Of course Garmin is no stranger to aircraft gadgetry. After all, I can’t think of a single new aircraft today that doesn’t come equipped with Garmin avionics. So, how does the firm’s first aviation watch measure up? Read on to find out…
My $2,000 Garmin Watch
I might just own the most expensive Garmin D2 in the world. While the watch retails for $449, “shipping” cost me another $1,600 or so — I used it as an excuse to knock out my long IFR cross country on a 650nm round trip from my home base in Frederick, MD (KFDK) to Sporty’s Pilot Shop in Batavia, OH (I69). It was a long flight at 7.8 hours logged, and both my CFII and I were pretty spent by the time we got back home. But that’s a story for another day.
Back to the Garmin D2…
In the box, you’ll get a charging cable, a set of international wall plugs, and a code for a 6-month subscription to the Garmin Pilot app. Oh, and of course, you’ll also get the watch. The top half of the D2 is plastic, and the bottom is made of metal. Overall, the build quality is solid — I’ve dropped the watch several times without any ill effects. The strap that comes with the D2 is leather (and very comfortable at that), but it wouldn’t look out of place with a strap from one of Garmin’s more rugged watches either.
The D2 is rechargeable — it charges via USB, either through a computer or through one of the included wall plugs. Garmin advertises battery life at 50 hours in GPS mode or up to 5 weeks with the power-hungry GPS sensors turned off, and those numbers are accurate in my experience.
While I wouldn’t exactly wear it with a suit, the D2 follows the styling cues of Garmin’s other activity watches — so it’s not out of place if you wear it at home or at the office. The one caveat to that is the thickness. Garmin packed a lot of sensors into a small package with the D2, and the thing is fat as a result.
So, what’s causing that wrist bulge?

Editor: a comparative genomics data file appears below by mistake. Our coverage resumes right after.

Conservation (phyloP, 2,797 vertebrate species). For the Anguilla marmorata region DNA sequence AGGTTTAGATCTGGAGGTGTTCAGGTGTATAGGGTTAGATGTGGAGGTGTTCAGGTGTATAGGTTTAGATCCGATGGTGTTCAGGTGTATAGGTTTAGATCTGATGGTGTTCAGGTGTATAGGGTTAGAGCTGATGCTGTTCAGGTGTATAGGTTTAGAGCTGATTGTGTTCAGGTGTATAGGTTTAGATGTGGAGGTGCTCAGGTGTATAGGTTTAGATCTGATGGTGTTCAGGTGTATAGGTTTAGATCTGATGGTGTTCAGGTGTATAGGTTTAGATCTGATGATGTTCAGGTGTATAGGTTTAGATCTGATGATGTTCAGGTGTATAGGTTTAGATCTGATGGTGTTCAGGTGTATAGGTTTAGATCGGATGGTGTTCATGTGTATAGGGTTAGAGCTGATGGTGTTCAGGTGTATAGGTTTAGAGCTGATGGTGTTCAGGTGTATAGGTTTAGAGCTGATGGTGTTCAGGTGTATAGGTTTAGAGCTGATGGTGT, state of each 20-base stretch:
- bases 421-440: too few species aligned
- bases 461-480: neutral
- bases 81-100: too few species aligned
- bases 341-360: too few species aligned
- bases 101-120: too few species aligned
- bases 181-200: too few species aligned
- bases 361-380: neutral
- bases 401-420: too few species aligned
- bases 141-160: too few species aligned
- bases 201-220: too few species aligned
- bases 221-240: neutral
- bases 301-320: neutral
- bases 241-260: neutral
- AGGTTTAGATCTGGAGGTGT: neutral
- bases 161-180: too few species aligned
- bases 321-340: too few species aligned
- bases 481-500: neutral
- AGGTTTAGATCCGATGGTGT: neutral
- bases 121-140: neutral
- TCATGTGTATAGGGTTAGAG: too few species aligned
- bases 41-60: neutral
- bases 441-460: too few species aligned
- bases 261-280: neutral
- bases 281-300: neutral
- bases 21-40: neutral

The D2 sports a thermometer, an altimeter, a compass, a WAAS GPS (yes, WAAS!)… and it even tells time!
The D2 can also talk to other devices (like a heart rate monitor or Garmin’s VIRB camera) and it has Bluetooth to connect to the Pilot app for iPad. While the screen loses some readability at an angle, the orange backlight is more than adequate for darker environments. After 5 minutes, navigating the pages is pretty intuitive, and the actual sensors are very accurate. In flight, the numbers on the D2 were basically identical to the numbers on my panel-mounted GNS 530W.
Besides instrument readings like ground speed, track, and temperature, the D2 also has some more interesting functionality like a moving map screen and an HSI. Unfortunately, The database only includes airports, no navaids, which is a bummer, but navaids can be added to flight plans as user-inputted waypoints. Garmin Pilot users can have the app input those waypoints automatically.
Features like the moving map are more of a novelty than anything else, and while I could see some emergency use from the HSI page, some newer Garmin offerings like the Approach S6 golf watch provide some hope that Garmin will upgrade their next pilot watch to a higher-definition full color screen.
(Note to Garmin: if you’re planning on doing that, I’d be happy to test it for you *wink, wink*)
Novelties aside, there are some D2 features that add a lot of utility to your wrist. One is the vibrate feature — you can have the watch vibrate upon reaching a set altitude or time, a useful tool when you wouldn’t normally hear an audible alarm.
The best feature is that the watch always displays zulu time at the bottom of the main screen – for some reason, figuring out UTC time is harder than nuclear fission.
Garmin doesn’t advertise all of the features of the D2 — for instance, it can record your flights in 3D so that you can analyze them back on the ground using Garmin’s free BaseCamp software and the supplied USB cable. From that, you can check out your ground track on a map, alongside ground speed, altitude, temperature, heading readouts. It’s a neat feature, and the D2 can store a substantial amount of data internally.
So, is the Garmin D2 a cockpit essential? No, of course not. While it certainly does sport some useful features (especially if you don’t already have GPS onboard), it’s not a necessity by any stretch of the imagination. If you’re looking for a flying watch, though, the Garmin D2 Pilot watch fits the bill really well. Just as importantly, it’s a useful daily-wear watch when you’re not sitting in an airplane too.
Don’t buy the Garmin D2 hoping that it’s anything other than a neat toy. But as far as toys go, it’s pretty neat indeed.